Even looking at just the works that might appear under the rubric of portraits, you tend to present your subjects in such varied ways. What is the creative process like for you, as you work toward eventually finding the final format for presentation?
[The curator] Dan Cameron once paid me the compliment of saying that I had a "complete disinterest in making art that conforms to any previous notions of style." So the "varied ways" you speak of may have something to do with that, but it's also very true that I have a postmodern approach to what you might call the implementation phase of a project.
Some subjects strongly suggest a form: if you're going to speed up all the Academy Award Best Picture winners, you should probably do it as a single-channel video shown in a darkened movie theater, that helps drive home the point. Hindsight Is Always 20/20 became a series of eye charts because I was watching James Carville on CNN at 3am and he kept using the expression "lack of vision" to describe George W. Bush.
Sergey and Larry's portrait was largely inspired by the premise of using the Google search engine on its creators, in order to see what happens when you Google the Googlers, so to speak. It was envisioned as an exercise in culture jamming with raw data instead of media. So for that I had to learn all about the men who founded Google, but also their algorithm, their company, and the technology they were making available to me as a third-party developer. I decided that the best move was to give myself some constraints: I would try to make the entire piece using nothing but Google-owned products and services. So the portrait is an avant-garde mashup of YouTube, where I got the source interviews of my subjects; Android speech recognition, which I used to subtitle them; and Google image and text search APIs, which I used to literally google everything they say while they say it. All of this is running inside of a generative media playback and rendering engine I developed myself.
As for how any given work looks in the end, that's a much more experimental process, but I usually create an arsenal of potential visual layouts and mockups before arriving at something fixed. With the Google portrait, I repurposed what I knew of the Plumb Design Thinkmap algorithm, which created visual connections between concepts in a database, to create a "cat's cradle" of highly abstracted text coming out of the google search engine. The intent in this case is to be more aesthetic than informative, and to really emphasize the massive amount of interconnected information attached to the simplest of searches.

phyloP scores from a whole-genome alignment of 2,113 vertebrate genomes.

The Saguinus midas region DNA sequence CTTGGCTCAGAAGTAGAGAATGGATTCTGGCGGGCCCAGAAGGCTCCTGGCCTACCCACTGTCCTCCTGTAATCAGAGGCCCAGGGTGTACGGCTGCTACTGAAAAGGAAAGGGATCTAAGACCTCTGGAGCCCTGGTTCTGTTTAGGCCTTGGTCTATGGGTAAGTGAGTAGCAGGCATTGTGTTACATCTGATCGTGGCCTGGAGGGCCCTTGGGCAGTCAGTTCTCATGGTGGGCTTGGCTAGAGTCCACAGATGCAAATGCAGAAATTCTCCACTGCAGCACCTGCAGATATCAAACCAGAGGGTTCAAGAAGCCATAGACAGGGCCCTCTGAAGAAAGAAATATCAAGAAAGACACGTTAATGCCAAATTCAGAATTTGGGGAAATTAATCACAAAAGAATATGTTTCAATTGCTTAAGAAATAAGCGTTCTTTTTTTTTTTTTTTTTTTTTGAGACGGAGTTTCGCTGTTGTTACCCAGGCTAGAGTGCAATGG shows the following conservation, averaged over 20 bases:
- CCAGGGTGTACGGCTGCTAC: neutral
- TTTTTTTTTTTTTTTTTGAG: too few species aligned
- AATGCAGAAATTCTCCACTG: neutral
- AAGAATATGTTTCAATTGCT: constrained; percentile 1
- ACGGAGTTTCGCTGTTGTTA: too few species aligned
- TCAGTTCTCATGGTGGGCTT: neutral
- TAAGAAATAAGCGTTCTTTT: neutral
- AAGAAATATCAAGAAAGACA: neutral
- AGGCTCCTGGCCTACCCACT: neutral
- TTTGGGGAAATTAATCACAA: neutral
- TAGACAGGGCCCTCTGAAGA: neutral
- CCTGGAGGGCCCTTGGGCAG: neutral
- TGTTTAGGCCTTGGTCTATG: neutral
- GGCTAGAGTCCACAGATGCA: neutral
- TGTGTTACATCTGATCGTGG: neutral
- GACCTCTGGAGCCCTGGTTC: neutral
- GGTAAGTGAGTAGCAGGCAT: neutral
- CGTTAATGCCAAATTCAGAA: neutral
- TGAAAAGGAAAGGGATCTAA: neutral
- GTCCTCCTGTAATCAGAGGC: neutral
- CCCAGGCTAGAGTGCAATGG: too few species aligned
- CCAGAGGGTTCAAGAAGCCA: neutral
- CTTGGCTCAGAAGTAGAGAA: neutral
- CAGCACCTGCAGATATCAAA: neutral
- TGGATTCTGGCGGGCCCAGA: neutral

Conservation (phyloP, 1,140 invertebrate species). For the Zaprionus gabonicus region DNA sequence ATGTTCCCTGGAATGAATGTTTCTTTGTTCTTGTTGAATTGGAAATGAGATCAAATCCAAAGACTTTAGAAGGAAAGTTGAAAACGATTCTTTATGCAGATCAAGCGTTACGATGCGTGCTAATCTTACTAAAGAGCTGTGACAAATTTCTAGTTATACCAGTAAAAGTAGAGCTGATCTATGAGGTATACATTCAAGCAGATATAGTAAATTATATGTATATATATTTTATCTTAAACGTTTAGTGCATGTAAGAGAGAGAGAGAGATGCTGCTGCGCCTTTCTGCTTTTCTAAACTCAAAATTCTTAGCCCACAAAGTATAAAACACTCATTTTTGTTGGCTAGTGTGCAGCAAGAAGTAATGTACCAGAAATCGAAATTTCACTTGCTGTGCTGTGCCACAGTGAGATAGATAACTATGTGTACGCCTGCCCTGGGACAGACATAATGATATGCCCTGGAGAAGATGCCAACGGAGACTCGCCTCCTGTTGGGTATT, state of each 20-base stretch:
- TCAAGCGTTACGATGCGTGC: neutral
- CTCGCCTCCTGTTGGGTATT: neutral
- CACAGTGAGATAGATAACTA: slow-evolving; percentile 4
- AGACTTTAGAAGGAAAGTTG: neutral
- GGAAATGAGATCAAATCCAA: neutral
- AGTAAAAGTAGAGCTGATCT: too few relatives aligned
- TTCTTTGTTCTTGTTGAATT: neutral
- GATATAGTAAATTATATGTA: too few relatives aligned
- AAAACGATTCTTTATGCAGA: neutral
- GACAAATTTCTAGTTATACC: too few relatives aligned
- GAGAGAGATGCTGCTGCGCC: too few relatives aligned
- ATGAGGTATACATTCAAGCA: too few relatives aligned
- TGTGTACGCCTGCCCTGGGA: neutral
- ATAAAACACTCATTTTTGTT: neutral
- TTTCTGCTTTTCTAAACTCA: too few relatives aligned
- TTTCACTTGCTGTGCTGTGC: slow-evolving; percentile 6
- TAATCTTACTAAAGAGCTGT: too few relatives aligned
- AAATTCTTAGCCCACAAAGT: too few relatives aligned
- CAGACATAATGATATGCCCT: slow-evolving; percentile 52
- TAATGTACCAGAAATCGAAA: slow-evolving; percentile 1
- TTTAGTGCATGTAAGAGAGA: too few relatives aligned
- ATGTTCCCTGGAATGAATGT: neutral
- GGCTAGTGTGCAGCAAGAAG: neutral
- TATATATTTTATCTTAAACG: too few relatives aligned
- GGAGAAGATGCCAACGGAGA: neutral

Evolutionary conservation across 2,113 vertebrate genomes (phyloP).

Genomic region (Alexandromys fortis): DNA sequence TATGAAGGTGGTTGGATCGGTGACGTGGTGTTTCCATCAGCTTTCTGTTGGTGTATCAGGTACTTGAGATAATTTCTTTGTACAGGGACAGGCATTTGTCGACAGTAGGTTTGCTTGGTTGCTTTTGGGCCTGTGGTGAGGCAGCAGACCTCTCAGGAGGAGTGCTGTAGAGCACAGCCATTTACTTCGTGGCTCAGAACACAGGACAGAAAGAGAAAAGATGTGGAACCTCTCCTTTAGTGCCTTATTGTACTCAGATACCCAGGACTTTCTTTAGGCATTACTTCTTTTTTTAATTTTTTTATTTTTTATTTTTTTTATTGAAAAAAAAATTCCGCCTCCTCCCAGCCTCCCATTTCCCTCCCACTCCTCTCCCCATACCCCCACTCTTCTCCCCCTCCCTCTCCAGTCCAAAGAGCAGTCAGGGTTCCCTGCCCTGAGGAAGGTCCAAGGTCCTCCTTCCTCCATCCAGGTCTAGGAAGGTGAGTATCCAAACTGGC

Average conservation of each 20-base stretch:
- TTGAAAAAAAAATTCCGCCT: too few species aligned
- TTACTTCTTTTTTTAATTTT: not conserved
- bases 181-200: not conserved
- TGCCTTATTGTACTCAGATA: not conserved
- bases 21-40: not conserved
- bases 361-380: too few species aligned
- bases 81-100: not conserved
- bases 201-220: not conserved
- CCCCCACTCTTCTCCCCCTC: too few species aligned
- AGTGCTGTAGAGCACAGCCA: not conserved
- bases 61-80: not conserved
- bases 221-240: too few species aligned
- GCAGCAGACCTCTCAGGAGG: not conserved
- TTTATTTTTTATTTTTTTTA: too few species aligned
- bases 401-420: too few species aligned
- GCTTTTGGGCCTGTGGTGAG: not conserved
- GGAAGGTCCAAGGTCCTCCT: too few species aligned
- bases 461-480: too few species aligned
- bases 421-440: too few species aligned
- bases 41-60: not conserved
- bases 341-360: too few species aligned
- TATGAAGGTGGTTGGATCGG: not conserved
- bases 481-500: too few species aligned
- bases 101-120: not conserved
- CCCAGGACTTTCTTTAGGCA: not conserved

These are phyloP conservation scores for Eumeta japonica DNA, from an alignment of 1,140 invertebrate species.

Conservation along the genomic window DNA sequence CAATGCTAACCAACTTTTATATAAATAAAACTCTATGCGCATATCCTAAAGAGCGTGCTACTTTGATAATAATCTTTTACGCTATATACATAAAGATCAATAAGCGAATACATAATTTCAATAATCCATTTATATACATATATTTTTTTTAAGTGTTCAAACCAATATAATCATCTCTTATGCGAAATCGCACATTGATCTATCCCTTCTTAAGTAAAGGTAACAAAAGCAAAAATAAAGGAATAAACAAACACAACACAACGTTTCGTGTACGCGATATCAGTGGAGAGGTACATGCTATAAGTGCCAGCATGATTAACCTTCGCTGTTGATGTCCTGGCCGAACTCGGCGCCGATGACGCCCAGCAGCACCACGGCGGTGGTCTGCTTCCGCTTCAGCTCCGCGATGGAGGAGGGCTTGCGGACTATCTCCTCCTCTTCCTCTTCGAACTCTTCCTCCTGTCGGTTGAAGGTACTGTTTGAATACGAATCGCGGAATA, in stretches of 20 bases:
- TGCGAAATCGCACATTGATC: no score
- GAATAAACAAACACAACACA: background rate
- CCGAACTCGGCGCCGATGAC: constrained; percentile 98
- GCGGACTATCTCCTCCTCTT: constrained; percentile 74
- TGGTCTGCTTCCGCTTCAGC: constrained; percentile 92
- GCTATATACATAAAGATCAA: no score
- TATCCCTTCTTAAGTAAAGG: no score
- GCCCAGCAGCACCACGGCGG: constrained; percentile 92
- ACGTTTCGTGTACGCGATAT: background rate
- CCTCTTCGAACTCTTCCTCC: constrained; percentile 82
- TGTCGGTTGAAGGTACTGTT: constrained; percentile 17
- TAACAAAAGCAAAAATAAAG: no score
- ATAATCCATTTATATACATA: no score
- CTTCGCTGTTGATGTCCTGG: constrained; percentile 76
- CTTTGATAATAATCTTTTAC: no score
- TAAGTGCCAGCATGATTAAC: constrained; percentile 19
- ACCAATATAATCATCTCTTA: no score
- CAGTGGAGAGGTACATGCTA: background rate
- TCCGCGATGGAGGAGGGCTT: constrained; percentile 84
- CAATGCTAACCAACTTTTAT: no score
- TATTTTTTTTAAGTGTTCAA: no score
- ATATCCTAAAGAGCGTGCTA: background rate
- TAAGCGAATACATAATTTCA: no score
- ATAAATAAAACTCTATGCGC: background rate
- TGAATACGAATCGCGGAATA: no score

Is there a typical timeline during which you work through such issues?
My pieces tend to take a while. I don't have a really specific production timeline that I adhere to, but A More Perfect Union was three years in the making, and the Brin/Page portrait took a solid year to get into shape. A lot of time is spent in what a filmmaker would consider pre-production. Some of this is software development and testing, but increasingly a lot of this work looks like the kind of research that a documentary filmmaker would do before starting a new piece.
For The Marigny Parade, I was going back and forth to New Orleans for two years planning what ultimately was a twenty-minute performance that I edited into a DVD-length video work in three months. When I'm working with performers, the process is quite collaborative, and cultural place-making is an important component of some of my projects, so I try when working with circus performers in Sarasota, Florida, or marching band musicians in New Orleans, to learn as much as I can about the cultural context in which they work, before I even start on producing raw material.
How do you see the concept of portraiture expanding and changing in today's digital world?
I think Brin/Page (Google) portrait that I made for the National Portrait Gallery is a nice hybrid of representational and abstract portraiture. You see the subjects' faces as they speak, but you also see what their language represents. I think language is a largely untapped realm in portraiture that computing tools can help unlock. We can sample, cut up, analyze, and visualize linguistic data very quickly and easily, so I'm hoping that as these tools become common currency the idea of doing someone's portrait will expand to include their words, their voices, their use of language, so that, for example, an artist working solely with sound or a printmaker who works with typography will be able to make as compelling a portrait of a subject as a painter 100 years ago.